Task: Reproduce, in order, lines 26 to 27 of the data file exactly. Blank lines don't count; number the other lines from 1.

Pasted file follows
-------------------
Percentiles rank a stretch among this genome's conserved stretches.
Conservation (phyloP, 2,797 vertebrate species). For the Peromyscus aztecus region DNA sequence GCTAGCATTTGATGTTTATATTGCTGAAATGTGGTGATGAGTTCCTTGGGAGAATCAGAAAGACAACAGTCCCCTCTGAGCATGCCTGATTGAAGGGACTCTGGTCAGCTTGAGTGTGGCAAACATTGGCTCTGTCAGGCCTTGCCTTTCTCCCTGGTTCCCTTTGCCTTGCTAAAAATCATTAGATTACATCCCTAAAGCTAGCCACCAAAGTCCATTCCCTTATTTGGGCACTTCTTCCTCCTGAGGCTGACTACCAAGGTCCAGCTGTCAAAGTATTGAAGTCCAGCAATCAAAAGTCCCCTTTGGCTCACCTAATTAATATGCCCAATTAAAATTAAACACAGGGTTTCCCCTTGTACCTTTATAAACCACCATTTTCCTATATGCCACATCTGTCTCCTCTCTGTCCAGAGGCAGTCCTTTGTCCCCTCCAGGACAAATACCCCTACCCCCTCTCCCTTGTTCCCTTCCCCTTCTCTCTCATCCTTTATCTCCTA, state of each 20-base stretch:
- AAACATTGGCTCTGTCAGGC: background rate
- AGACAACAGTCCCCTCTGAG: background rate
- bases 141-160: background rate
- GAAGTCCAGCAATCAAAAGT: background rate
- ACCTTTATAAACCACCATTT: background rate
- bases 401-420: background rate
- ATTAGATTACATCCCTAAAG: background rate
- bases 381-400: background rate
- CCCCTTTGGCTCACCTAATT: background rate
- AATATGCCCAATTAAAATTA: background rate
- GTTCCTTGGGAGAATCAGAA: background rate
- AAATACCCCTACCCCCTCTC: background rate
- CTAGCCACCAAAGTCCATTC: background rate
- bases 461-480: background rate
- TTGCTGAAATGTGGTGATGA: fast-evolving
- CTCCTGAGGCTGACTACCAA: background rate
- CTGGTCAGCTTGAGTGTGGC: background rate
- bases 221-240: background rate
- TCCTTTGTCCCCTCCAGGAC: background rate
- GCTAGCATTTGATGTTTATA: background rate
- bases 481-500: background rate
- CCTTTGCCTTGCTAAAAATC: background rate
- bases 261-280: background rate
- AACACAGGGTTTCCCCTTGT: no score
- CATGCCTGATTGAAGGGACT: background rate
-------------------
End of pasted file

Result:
- AACACAGGGTTTCCCCTTGT: no score
- CATGCCTGATTGAAGGGACT: background rate